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Peterborough’s new town employees start work, town explains potential conflicts of interest

  • Karen Hatcher Courtesy photo

  • The Peterborough Town House Staff photo by Ben Conant

Monadnock Ledger-Transcript
Published: 6/1/2020 4:34:14 PM

The first time the public learned that Peterborough town officials had developed a part-time Community and Economic Development Coordinator position was when the town announced they had hired Select Board member Karen Hatcher for the job in April. Deputy Town Administrator Nicole MacStay broke down how the new CEDC and Town Planner positions came out of the former director and assistant planner positions in the Office of Community Development, and answered questions about potential conflicts of interest, as the decision to hire an elected official led some Peterborough residents to question the ethics of the hiring process.

Hatcher and Town Planner Danica Melone were both hired in April. Their duties encompass what was previously achieved by two former full-time Director and Assistant Planner positions in the Office of Community Development, vacated by Peter Throop and Kristen Bixby, MacStay said.

Hatcher said she “hit the ground running” at the start of May and is embracing the immediate need for her new role. “8 a.m. Monday morning I was on a call and working out our process for the restaurants,” she said of her first day on the job immediately following the governor’s Stay-At-Home 2.0 guidance. She initially applied for Throop’s position in January. Hatcher previously served as Executive Director of the Cornucopia Project. She’d been planning to transition away from the position after she achieved what she’d set out to do with the nonprofit, she said, and phased out of her former role completely on May 22.

Hatcher will continue to serve as a Select Board member. “I did not want to give up my seat,” she said. Under RSA 669:7, a Select Board member may serve as a town employee in a part-time position, under 30 hours a week. “The CEDC position is not full-time, does not handle funds either incoming or outgoing, and does not participate in elections in any way,” MacStay said. “We did not see that there was any conflict.” Hatcher will average 28 hours a week in her position, MacStay said.

Although the appointment may meet the letter of the law, resident Loretta Laurenitis said she doesn’t believe it meets the intent. She pointed out the appointment’s conflict with the Peterborough Town Code of Ethics, which states “Public servants are expected to avoid placing themselves in positions involving a conflict of interest and also to avoid any situations in which a conflict of interest may appear to exist.”

“We know that people will have concerns about this, of course,” Hatcher said of potential conflicts of interest between her two positions, and she’s aware that there will likely be situations where she should recuse herself. Hatcher said she had the best interest of the town at heart when she took the job, and is trying to be 100 percent transparent in the process of filling two different roles in town going forward.

The Town Administrator is generally the only person involved when making changes to town positions, MacStay said, but she could not comment on the Select Board’s involvement in this particular situation, including what decisions Hatcher was recused from. No single Select Board member has any authority over town staff, MacStay said, and as a board the only employee they directly oversee is Town Administrator Rodney Bartlett. The town’s employee manual gives the Town Administrator oversight on hiring, termination, and promotion, she said. Melone, in the Planning Department and Hatcher, in the administration department, report directly to MacStay.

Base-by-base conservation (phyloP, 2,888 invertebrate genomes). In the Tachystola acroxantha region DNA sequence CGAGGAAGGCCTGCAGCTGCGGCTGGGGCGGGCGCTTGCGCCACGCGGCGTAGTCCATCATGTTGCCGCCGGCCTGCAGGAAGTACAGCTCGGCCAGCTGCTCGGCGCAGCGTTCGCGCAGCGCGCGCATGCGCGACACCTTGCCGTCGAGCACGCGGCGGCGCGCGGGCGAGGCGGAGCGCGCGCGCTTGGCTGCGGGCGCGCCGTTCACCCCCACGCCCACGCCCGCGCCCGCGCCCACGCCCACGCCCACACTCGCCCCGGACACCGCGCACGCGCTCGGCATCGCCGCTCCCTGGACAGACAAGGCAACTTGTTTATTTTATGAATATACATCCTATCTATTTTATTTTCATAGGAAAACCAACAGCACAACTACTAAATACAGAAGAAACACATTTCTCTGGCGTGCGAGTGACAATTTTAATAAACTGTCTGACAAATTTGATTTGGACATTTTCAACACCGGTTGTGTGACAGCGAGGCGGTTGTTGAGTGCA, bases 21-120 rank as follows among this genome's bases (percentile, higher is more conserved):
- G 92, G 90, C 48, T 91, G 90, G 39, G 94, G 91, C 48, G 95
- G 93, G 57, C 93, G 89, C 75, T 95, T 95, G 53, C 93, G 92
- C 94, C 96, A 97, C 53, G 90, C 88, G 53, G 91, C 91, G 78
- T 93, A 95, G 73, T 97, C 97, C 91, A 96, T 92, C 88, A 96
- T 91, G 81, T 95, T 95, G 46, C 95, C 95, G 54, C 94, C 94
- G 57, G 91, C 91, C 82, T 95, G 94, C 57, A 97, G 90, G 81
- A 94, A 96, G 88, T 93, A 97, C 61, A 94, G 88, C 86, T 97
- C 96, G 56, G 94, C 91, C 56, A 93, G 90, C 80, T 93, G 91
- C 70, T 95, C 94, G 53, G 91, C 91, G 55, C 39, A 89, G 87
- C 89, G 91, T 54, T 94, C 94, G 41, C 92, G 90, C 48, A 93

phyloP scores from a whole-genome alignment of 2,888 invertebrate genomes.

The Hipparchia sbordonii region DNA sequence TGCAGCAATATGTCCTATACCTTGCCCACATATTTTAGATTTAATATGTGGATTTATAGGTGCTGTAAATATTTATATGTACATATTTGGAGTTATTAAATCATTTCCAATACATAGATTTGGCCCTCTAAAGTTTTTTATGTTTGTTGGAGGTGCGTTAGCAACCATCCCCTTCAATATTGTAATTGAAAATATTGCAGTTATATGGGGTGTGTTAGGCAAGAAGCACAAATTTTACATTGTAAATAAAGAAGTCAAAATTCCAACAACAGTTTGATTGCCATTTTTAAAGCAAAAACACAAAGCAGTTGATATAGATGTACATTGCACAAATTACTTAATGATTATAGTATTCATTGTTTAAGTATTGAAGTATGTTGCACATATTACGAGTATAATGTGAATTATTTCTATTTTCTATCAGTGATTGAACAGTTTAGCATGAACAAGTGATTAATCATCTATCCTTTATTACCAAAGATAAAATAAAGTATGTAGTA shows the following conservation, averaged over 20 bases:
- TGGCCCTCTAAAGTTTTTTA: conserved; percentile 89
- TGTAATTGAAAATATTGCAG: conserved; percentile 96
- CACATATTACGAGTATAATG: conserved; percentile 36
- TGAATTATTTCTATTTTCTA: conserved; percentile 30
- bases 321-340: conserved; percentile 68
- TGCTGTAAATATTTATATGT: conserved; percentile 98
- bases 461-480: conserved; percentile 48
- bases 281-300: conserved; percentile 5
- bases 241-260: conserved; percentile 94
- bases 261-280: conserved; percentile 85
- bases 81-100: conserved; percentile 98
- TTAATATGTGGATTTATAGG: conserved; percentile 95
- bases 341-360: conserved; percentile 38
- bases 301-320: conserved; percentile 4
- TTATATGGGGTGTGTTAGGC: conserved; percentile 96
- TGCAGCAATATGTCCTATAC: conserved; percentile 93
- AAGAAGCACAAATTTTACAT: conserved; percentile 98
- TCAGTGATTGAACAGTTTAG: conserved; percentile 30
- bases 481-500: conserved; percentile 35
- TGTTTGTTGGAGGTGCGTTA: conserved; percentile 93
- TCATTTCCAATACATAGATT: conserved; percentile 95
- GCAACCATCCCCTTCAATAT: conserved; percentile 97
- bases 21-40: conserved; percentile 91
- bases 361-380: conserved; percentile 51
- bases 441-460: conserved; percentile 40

“Any time we hire for a position, we make a point to set aside what we know.. about the employee,” MacStay said, regardless of whether it’s a resident already in an elected position, like Hatcher, or an out-of-stater. Preference is given to an in-town candidate only when there are two equally talented, equally qualified candidates, she said.

Both former Office of Community Development positions were included in the proposed 2021 budget, MacStay said. The Town Planner position is full time, with an annual salary range of $53,900 to $81,649. The CEDC position is part-time without benefits, with an hourly pay rate of $20.91 to $39.25 an hour. MacStay declined to share the specific salaries of the new employees. The CEDC position was only advertised among initial applicants for the Director position. The town publicly posted the vacancy for the Director position in January, MacStay said. At the end of February, MacStay and Rodney Bartlett decided to reorganize the position after observing that many of the small pool of applicants had backgrounds suiting either a Town Planner or CEDC position, but not both, she said. They invited all applicants to reapply for the new, retooled positions. The town publicly posted the Town Planner position in March, and intended to publicly post the CEDC position later in the summer – before the pandemic hit. Suddenly, the town needed a person in that position immediately, MacStay said. She acknowledged the town could have attracted a greater pool of applicants by publicly advertising the position. “If we felt like we had the time, we could have,” MacStay said. “We were in a really difficult spot… in the middle of a crisis.” Business owners in town are still reeling due to the COVID-19 related shutdowns, she said, and it’s been critical to have someone in house for the last couple of weeks to help meet their needs.


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